What is a 'third-party seller'?
Also commonly known as 3P sellers and resellers, third-party sellers are independent sellers who roam the online marketplace. These sellers can be identified as authorized or unauthorized to sell branded products online that are new, used and sometimes refurbished. Unfortunately, unauthorized sellers buy products that are intended for consumption and instead resell them online for profit. This causes issues with brand protection when 3P sellers list used and refurbished items as 'New' on the online marketplace.
What are the consequences of a 3P seller?
Since 3P seller products do not come directly from the manufacturer, often times they are not approved to be sold and therefore may be inauthentic. When a customer makes an online purchase, the expectation is to receive an item in perfect condition that aligns with what is promised from the brand. Whether purchasing an item from a reseller is known or unknown, it is important to be aware of the possible dangers.
When browsing online marketplaces, such as Amazon, the intent is to find a desired product for the best-advertised price. Many times, customers may be blinded by a low price, without observing that the product itself is coming from an unauthorized source. Depending on the type of item a consumer is purchasing, paying close attention to specific attributes of the product is crucial for safety. For items that fall under the health and beauty category, it’s important to glance at the ingredients or take note if they’ve been scraped from the product completely. Since customers rely heavily on FDA approved formulas, third-party sellers are putting products up on marketplaces that can be dangerous. Therefore, consumers should be aware of the expectation of the item, along with making sure the product they receive aligns accordingly to brand policies.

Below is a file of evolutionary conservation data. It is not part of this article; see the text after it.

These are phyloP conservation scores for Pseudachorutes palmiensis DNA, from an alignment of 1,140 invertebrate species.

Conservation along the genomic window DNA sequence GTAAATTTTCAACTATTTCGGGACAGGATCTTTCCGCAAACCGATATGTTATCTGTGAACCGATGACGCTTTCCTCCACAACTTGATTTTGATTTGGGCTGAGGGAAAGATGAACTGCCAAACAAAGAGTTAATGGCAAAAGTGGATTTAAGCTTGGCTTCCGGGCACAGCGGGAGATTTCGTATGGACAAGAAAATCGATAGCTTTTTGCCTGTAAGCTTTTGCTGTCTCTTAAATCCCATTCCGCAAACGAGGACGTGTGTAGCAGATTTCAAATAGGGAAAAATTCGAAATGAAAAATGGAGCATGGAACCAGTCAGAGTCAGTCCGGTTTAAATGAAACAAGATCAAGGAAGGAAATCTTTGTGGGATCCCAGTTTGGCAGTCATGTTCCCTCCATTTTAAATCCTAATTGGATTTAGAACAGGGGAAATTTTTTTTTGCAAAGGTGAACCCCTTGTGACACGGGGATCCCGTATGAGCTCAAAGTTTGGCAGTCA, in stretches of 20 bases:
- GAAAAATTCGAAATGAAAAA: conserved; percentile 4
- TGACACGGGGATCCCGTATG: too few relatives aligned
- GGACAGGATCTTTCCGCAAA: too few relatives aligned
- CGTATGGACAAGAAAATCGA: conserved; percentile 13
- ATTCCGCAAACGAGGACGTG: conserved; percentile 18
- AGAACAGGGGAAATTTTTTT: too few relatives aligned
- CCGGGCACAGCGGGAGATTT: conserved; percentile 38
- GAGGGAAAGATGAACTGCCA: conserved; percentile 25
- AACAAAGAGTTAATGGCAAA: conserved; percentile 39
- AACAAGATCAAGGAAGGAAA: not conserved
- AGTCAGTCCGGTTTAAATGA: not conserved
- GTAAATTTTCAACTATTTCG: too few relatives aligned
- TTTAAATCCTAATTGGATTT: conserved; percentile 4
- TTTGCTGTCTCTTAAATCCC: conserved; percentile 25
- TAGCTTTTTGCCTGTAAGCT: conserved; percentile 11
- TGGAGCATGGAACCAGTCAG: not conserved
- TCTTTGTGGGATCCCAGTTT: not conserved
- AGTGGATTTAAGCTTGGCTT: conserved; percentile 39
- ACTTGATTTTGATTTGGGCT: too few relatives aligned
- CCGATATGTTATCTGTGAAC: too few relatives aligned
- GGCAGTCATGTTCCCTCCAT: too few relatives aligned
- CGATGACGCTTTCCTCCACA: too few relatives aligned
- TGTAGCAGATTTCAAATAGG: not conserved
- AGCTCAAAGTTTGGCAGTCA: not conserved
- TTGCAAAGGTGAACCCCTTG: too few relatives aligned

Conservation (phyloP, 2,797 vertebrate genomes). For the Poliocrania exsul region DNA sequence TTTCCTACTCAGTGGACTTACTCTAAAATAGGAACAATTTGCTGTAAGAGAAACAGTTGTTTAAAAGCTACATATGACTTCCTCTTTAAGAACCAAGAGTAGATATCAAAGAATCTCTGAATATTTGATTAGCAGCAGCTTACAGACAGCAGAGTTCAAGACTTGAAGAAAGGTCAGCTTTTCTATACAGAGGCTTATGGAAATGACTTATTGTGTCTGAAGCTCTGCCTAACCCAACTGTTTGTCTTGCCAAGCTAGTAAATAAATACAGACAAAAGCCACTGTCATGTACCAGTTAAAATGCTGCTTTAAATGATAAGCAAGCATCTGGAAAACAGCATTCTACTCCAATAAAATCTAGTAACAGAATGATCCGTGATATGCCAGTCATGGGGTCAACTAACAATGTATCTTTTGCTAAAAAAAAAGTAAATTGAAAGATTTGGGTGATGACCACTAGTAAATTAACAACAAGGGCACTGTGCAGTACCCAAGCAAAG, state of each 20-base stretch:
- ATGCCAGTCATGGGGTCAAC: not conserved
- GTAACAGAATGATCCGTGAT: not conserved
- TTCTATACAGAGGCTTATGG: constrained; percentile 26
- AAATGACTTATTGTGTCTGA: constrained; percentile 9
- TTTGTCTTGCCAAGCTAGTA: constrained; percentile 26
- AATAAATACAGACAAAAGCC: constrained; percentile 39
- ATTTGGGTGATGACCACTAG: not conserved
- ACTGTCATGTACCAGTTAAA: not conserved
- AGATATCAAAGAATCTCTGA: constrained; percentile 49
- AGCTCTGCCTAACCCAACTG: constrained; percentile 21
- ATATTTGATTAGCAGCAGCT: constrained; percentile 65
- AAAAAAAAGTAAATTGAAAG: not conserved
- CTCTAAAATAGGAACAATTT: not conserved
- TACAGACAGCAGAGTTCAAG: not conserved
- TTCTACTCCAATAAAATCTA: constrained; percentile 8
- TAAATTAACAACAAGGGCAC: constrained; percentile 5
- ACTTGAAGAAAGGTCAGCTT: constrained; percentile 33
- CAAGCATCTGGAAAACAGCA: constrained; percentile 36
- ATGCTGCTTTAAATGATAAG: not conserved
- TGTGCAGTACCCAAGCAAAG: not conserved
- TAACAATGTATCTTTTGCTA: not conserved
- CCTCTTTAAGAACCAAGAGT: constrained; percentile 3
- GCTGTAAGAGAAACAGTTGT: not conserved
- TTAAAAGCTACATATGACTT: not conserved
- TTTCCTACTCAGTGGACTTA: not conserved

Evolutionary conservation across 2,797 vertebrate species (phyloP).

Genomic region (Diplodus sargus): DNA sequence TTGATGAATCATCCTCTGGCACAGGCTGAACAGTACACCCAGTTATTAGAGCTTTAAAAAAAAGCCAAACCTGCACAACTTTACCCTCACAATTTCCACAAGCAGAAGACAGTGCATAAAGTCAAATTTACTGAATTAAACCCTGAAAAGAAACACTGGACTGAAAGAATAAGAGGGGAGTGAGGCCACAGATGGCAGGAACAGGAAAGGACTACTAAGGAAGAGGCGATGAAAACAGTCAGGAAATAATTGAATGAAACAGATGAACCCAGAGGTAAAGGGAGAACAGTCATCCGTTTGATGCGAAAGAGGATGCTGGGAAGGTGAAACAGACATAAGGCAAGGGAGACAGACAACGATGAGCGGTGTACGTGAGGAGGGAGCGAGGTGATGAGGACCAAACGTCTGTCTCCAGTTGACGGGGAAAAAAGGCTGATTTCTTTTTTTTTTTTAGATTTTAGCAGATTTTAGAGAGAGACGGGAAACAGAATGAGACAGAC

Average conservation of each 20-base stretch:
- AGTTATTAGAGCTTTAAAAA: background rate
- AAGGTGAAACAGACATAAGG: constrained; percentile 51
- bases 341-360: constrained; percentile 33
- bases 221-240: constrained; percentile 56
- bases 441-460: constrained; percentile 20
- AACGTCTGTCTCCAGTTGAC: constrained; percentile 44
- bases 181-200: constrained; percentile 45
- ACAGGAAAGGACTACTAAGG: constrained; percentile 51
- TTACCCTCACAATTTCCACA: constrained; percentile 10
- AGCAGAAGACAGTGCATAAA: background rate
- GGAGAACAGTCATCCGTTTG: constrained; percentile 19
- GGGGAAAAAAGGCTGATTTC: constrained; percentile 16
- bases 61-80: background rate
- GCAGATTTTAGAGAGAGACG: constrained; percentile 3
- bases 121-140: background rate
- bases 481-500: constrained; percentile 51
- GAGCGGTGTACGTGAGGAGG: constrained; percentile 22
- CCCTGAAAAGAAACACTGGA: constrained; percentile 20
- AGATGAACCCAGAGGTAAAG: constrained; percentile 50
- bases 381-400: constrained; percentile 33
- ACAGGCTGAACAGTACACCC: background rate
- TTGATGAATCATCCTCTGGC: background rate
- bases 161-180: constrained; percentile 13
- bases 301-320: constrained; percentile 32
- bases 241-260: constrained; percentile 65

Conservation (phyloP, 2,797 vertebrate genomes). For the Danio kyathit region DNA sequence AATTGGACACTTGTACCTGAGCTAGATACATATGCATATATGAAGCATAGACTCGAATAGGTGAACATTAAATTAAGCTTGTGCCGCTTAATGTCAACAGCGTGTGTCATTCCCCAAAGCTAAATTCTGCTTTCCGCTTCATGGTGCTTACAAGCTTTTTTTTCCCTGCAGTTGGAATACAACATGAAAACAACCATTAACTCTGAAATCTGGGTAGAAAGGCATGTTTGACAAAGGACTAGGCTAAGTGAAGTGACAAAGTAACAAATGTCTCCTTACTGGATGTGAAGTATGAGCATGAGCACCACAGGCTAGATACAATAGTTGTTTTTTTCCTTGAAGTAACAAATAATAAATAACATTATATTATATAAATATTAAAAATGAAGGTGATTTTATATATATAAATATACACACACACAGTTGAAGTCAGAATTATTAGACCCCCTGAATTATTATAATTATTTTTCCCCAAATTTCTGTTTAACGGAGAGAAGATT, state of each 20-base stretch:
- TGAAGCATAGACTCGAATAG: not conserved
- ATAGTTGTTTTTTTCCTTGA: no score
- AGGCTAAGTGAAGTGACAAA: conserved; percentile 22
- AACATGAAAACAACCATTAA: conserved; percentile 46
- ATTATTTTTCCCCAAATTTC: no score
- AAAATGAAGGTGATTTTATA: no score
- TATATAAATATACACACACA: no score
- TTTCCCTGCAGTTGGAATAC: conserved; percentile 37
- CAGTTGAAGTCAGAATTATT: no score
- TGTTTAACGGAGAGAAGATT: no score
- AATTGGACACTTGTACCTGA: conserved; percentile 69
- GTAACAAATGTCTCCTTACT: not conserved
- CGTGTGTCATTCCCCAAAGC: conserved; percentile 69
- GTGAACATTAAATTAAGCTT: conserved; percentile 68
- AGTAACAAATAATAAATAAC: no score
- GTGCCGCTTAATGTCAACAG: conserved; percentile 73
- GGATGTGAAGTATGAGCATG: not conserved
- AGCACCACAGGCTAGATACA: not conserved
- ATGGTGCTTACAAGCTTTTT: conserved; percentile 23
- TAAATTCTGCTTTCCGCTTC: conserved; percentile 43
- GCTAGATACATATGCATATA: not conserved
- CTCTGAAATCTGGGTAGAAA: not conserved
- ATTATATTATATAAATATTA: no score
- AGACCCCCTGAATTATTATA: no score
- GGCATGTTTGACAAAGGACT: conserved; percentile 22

Aside from the possible harm that third-party sellers may cause to customers, unauthorized sellers also do damage to brands by weakening brand value. If a customer buys a package with a specific brand’s label on it from a third-party seller and the product turns out inauthentic, the consumer will most likely think the brand is at fault. In many circumstances, the customer will want to warn other shoppers by leaving poor reviews. The downward cycle of brand value continues to spiral as more shoppers become aware of bad experiences, unaware these experiences were directly caused by inauthentic products and not the brand itself.